Kelly believes that many children are overscheduled after school, which cuts into reading time;“Free reading drops off, because they are so involved in activities.” Kelly and the Carlisle School teachers collaborate with the Gleason Library to encourage students to read during the summer. Gleason Young Adult Librarian, Erica St. Peter, visited the school library last week to encourage students to join Gleason’s summer reading program. “It was a nice way to introduce Erica to the kids,” Kelly said, “and get them excited about summer reading and joining the YA program.”
Donations augment budget
Kelly has found some creative ways to keep the library collection growing, even in tight budget years. “I’ve been very fortunate. We receive fabulous support,” she said. The library, in combination with the Carlisle School Association (CSA) holds an annual book fair in the spring which brings in vouchers to purchase books. She orders new material through the state discount purchasing coop to save money. She said she has also received donations through birthday parties: parents have asked families to donate to the library in lieu of gifts. She sponsors a holiday book sharing in which a family can purchase a book for the library. Participating families can choose to have a bookplate with their child’s name added to the new book.
Staff cut, volunteers needed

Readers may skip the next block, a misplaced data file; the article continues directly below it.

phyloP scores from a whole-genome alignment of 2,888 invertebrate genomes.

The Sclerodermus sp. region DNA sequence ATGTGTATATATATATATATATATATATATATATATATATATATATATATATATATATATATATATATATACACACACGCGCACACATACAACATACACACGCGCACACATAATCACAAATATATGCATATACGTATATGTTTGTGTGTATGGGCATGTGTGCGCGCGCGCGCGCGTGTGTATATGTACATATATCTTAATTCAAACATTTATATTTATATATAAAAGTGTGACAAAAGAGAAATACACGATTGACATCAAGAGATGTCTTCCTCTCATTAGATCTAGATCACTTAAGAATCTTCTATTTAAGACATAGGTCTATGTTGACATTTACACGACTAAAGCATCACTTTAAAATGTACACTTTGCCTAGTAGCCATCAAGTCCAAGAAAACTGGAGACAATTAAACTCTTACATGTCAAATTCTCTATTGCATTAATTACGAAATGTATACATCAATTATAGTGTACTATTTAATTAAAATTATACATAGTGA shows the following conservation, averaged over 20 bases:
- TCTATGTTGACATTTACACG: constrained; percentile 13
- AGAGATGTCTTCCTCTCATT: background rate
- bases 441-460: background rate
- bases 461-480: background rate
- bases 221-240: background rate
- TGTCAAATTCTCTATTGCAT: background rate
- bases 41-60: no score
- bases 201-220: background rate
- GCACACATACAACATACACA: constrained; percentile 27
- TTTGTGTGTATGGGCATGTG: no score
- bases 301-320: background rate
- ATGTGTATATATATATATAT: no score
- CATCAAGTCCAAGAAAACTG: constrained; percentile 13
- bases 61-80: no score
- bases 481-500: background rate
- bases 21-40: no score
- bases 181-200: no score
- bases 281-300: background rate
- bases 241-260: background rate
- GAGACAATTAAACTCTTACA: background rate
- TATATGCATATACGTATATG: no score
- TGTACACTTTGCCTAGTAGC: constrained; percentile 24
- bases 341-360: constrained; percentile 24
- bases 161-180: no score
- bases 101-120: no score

Kelly said the position of Librarian Assistant was cut from the budget for next year, and she will sorely miss Meaghan Engdahl, who worked 20 hours a week entering in book data, interacting with students, and overseeing library volunteers.
Kelly recently put out a call for volunteers in the Buzz, the Carlisle School newsletter, explaining, “We will really be depending on our volunteers next year to keep our school library program operating as smoothly as it has in the past. If you or someone you know can volunteer please contact me at firstname.lastname@example.org. Everyone is welcome, but folks who can dedicate a two hour block at least every other week usually are the most comfortable and proficient with our operations.”
Kelly said she is very concerned about how all the work will be accomplished. “I will focus on the kids,” she said. “The paperwork can wait until I can do it.” Her stipend for the position of Social Studies Curriculum Coordinator was also cut from the budget, leaving the school without a coordinator for the next year.
Despite her concerns for the coming year, Kelly is an enthusiastic librarian. “I love my job,” she said. “I get to work with kids and teachers and have a real impact.” ∆
© 2008 The